By SCOTT MCKIE B.P.
ONE FEATHER STAFF
Support is growing for the campaign to replace the image of President Andrew Jackson on the U.S. twenty-dollar bill with that of a woman. Sen. Jeanne Shaheen (D-NH) introduced a bill (S.925) on Tuesday, April 14 that would “require the Secretary of the Treasury to convene a panel of citizens to make a recommendation to the Secretary regarding the likeness of a woman on the twenty dollar bill.”
Sen. Shaheen said in a statement on Wednesday, April 15, “Our paper currency is an important part of our everyday lives and reflects our values, traditions and history as Americans. It’s long overdue for that reflection to include the contributions of women. The incredible grassroots support for this idea shows that there’s strong support for a women to be the new face of the twenty-dollar bill.”
A separate group, known as Women on 20s, is running an online voting contest with four finalists to find a hopeful replacement for Jackson. The late Wilma Mankiller, former Principal Chief of the Cherokee Nation, is one of the four being considered by the group.
“Before we take this proposal to the White House, we want to make sure that the mandate is overwhelming,” said Ades Stone, Women on 20s executive director. “This vote of approval from a member of Congress will hopefully help further raise awareness of our campaign and send our numbers through the roof.”
Stone added that there is not a deadline for voting in their poll at http://www.womenon20s.org/vote2. Joining Chief Mankiller in the finals are Eleanor Roosevelt (1884-1962), former U.S. First Lady; Harriet Tubman (ca. 1822 – 1913), former slave who helped many escape on the Underground Railroad; and Rosa Parks (1913-2005), civil rights leader famous for refusing to give up her bus seat.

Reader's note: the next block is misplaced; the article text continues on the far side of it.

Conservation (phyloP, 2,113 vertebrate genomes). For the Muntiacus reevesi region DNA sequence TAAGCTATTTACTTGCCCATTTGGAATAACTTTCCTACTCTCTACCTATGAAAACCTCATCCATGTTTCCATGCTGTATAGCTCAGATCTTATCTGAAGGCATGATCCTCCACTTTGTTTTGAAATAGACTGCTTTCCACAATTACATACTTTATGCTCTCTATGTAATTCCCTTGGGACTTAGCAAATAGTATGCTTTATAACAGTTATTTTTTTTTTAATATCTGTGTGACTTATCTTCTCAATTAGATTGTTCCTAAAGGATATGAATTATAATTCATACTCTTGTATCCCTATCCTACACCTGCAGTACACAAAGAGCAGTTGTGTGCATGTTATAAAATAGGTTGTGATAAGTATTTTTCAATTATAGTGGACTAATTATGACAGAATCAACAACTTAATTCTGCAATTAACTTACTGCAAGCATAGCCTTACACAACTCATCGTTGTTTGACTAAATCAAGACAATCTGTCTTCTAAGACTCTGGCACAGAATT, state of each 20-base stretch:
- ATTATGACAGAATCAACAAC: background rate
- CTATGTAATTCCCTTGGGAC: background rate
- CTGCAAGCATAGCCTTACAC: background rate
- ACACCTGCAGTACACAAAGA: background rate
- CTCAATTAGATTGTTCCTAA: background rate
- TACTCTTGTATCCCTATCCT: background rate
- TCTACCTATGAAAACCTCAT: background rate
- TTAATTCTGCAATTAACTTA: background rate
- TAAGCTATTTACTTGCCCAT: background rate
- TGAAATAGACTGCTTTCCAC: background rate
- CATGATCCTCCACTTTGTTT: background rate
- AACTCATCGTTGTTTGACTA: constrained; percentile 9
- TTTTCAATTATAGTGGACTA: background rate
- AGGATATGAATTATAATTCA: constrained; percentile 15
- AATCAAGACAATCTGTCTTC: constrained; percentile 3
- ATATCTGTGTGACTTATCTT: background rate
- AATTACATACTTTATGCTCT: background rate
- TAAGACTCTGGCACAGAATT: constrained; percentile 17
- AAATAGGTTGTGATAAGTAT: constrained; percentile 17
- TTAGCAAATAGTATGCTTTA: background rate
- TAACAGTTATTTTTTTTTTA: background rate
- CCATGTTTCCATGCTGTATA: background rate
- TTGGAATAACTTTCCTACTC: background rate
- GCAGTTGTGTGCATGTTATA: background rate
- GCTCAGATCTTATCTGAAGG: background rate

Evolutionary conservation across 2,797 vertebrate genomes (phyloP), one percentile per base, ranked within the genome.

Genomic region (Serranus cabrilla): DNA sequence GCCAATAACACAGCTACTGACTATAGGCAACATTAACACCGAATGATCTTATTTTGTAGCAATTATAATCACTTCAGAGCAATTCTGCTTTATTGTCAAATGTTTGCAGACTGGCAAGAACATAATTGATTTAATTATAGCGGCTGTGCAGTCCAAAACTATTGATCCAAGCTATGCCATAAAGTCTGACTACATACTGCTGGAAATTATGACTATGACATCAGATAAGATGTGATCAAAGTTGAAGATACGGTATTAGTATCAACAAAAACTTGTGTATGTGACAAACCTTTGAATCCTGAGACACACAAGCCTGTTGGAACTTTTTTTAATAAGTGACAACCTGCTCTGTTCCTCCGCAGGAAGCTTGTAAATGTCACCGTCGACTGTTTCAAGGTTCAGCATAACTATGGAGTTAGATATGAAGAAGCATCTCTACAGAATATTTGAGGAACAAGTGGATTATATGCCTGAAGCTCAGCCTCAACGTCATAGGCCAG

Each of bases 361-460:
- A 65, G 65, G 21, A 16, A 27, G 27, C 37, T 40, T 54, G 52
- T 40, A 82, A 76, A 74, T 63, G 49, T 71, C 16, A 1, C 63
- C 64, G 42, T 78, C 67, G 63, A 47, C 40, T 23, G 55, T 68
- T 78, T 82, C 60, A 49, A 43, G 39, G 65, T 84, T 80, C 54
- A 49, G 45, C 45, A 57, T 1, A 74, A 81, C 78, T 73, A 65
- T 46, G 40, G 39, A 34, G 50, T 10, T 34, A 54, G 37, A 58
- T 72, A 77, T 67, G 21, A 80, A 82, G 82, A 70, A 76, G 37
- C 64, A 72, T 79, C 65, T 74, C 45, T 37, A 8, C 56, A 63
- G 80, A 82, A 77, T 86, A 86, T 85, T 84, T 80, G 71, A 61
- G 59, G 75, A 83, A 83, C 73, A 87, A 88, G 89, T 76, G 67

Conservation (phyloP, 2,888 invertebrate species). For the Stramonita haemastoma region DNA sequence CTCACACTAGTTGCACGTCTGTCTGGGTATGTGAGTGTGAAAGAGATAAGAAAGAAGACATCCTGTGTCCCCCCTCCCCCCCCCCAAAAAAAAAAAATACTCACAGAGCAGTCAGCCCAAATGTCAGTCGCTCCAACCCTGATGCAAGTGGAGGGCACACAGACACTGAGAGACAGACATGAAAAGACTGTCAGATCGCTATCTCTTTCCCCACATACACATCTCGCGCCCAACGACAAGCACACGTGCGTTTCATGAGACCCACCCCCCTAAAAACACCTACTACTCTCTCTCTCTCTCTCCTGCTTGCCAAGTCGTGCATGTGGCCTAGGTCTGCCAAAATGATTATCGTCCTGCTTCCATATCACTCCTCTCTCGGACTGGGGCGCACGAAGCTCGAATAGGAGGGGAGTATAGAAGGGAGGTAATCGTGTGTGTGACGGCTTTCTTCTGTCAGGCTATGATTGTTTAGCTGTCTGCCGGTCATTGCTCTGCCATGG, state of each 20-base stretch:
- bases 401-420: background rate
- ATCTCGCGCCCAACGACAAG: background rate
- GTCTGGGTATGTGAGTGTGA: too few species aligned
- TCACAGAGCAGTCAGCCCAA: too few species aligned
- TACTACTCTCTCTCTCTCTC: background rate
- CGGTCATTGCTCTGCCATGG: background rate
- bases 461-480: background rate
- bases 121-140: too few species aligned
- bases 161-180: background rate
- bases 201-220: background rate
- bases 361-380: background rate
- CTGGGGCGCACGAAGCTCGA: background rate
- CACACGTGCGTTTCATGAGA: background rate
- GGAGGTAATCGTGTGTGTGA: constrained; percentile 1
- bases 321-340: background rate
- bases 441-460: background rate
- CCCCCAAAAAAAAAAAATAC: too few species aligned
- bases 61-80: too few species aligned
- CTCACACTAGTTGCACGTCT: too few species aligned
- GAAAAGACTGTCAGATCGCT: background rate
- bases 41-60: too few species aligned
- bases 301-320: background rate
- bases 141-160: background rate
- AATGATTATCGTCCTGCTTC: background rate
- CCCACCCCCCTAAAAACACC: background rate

The Women on 20s website listed Jackson’s involvement in the Indian Removal Act of 1830 as one reason to remove his image from the $20 bill. “He also helped gain Congressional passage of the ‘Indian Removal Act of 1830’ that drove Native American tribes of the southeastern United States off their resource-rich land and into Oklahoma to make room for white European settlers. Commonly known as the Trail of Tears, the mass relocation of Indians resulted in the deaths of thousands from exposure, disease and starvation during the westward migration. Not okay.”
Mankiller served as Principal Chief of the Cherokee Nation from 1985-95. In 1998, she received the Presidential Medal of Freedom.
Upon her passing in 2010, President Obama commented, “As the Cherokee Nation’s first female chief, she transformed the nation-to-nation relationship between the Cherokee Nation and the federal government and served as an inspiration to women in Indian Country and across America.”
S.925 was read twice and referred to the Senate Committee on Banking, Housing, and Urban Affairs.